Currently, critical shortages are most acute for off-patent sterile injectable products, including certain chemotherapy agents, total parenteral nutrition (TPN) electrolytes, and anesthetics.  FDA’s recent report “A Review of FDA’s Approach to Medical Product Shortages” (the “Report”) studied 127 drugs in shortage in 2010-11 and found sterile injectables accounted for the majority (80%) of drugs in short supply.  The Report also found that the major therapeutic classes of drugs in short supply included oncology drugs (28%), antibiotics (13%), and electrolyte/nutrition drugs (11%).  The leading primary reasons for the shortages reported to FDA were problems at the manufacturing facility (43%), delays in manufacturing or shipping (15%), and active pharmaceutical ingredient (API) shortages (10%).[6]

The Report confirms that different and sometimes multiple factors contribute to the drug shortage problem and that no one solution will resolve the problem.  The Report rightly finds that only a sustained multi-faceted approach that engages all stakeholders will advance the goal of preventing and mitigating shortages.

II.                 Potential Shortages Related to Biotechnology Product Manufacturing

Companies invest, on average, more than $1 billion over a decade or longer to produce a new biologic.[7]  Moreover, these products have a limited patent life to recoup this investment, and a manufacturing delay can cause significant adverse economic impact to companies, secondary to lost or reduced production of patented biologics.  These economic realities incentivize biotechnology companies to invest in highly qualified manufacturing experts, top-of-the-line manufacturing facilities, robust quality systems, and extensive quality control.  

However, BIO recognizes there have been shortages of a handful of biotechnology products in recent years due in part to the challenges associated with the manufacturing these products.  These products represent only a small minority of overall drug shortages.  A review of FDA’s drug shortage databases indicates that 83 drugs are currently in short supply, but only 4 of those products (5%) are therapeutic biologics and another 7 are vaccines or CBER-regulated products (8%).  Further, of the 184 brand and generic companies individually associated with distinct drug shortages, only 27 (14%) are brand-name BIO member companies.[8],[9]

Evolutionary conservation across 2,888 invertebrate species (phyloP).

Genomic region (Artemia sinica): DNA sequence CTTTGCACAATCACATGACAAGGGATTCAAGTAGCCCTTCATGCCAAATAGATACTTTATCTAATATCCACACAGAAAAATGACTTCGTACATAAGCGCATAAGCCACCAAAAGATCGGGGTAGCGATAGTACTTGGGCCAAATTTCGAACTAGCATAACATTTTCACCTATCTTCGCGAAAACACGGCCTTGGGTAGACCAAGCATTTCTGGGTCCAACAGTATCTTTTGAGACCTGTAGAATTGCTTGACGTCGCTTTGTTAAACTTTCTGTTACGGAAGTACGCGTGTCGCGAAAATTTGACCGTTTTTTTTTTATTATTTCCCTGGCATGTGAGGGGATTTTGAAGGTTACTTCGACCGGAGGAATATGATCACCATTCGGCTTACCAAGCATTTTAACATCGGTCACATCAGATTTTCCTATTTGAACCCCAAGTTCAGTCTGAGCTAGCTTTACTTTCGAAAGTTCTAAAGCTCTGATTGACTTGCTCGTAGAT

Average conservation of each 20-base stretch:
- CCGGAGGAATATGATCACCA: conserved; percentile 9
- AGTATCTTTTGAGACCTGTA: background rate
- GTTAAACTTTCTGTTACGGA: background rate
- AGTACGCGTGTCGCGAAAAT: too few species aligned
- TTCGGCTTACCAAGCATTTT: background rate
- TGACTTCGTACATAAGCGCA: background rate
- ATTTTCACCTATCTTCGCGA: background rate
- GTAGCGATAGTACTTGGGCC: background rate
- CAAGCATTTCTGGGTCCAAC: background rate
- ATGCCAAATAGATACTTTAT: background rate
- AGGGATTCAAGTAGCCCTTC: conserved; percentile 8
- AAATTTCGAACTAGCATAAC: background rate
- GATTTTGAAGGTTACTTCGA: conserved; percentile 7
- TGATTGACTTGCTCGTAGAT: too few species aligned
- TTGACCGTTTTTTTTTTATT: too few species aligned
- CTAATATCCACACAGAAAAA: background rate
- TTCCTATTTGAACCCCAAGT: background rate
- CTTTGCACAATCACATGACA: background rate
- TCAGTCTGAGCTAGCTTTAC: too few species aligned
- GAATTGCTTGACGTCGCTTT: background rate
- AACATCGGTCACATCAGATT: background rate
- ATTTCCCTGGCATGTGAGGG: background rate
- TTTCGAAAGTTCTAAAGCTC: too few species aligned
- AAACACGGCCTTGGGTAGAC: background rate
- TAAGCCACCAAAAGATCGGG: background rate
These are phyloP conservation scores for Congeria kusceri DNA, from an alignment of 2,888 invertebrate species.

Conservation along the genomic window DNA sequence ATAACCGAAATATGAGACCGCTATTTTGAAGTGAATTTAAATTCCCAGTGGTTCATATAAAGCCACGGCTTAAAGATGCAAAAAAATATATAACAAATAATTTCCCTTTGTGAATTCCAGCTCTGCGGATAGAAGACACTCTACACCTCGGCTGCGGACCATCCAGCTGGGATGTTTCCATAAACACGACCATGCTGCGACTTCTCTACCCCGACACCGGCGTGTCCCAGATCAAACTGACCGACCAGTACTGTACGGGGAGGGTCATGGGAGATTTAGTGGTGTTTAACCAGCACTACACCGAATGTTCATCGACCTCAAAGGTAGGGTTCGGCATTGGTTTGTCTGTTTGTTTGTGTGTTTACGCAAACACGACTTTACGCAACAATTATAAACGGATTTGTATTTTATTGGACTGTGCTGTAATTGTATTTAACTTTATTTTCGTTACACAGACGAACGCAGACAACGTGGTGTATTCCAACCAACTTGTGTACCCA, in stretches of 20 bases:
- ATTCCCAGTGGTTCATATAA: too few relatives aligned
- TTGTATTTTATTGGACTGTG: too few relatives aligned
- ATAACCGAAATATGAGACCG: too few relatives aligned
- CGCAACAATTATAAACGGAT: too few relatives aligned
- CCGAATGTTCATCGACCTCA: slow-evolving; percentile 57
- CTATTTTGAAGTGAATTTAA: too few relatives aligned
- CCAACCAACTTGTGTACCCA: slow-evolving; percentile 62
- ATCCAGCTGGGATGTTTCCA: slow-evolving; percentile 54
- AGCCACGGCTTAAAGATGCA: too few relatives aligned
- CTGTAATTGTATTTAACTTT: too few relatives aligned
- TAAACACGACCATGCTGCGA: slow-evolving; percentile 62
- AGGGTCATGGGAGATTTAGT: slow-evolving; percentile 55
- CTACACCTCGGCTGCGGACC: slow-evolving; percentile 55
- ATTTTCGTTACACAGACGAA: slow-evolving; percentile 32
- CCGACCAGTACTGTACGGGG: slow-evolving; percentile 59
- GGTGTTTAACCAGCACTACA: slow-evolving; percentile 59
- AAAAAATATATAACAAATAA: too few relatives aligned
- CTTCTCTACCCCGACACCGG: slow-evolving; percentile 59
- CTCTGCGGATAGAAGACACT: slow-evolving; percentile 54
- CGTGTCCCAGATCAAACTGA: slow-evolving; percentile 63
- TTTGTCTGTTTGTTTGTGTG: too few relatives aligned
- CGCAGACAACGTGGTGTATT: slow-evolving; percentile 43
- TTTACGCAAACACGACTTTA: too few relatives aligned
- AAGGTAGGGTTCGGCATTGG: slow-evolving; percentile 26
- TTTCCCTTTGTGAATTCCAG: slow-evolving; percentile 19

Most of the current biologic drug shortages are either due to increases in demand, leading to the need to ramp up production, or unanticipated manufacturing problems.  Given the complexity of biologic product manufacturing processes, addressing either of these causes takes time.  When a manufacturer has difficulty ramping up the process or encounters unexpected difficulties producing a pure and potent final product, it works overtime to address the issue and restore manufacturing capability.  In these instances, it is essential to plan ahead and have a timely and efficient interaction between the manufacturer and regulatory authorities to resolve issues and restore patient access to these important products.

III.               Multi-Faceted Approaches to Resolve Drug Shortages

BIO agrees that there is no “single or simple solution” that can resolve the drug shortage problem and that efforts to address the problem will need to be “multifaceted, sustained over the long term, and will require the engagement of all parties involved in the manufacture and distribution of medical products.”[10]  BIO welcomes the Agency’s recent identification of immediate and long-term actions that the Agency can take to improve internal processes in order to maximize the Agency’s contribution to the prevention and mitigation of shortages.[11]  In the experience of many biotechnology companies, FDA staff work constructively and collaboratively with the manufacturer in the event of a shortage to help resolve the problem and restore patient access to needed therapies as soon as possible.  However, we believe that there are several additional steps that the Agency can take to help further bolster the ability of both FDA and manufacturers to prevent and respond to drug shortages.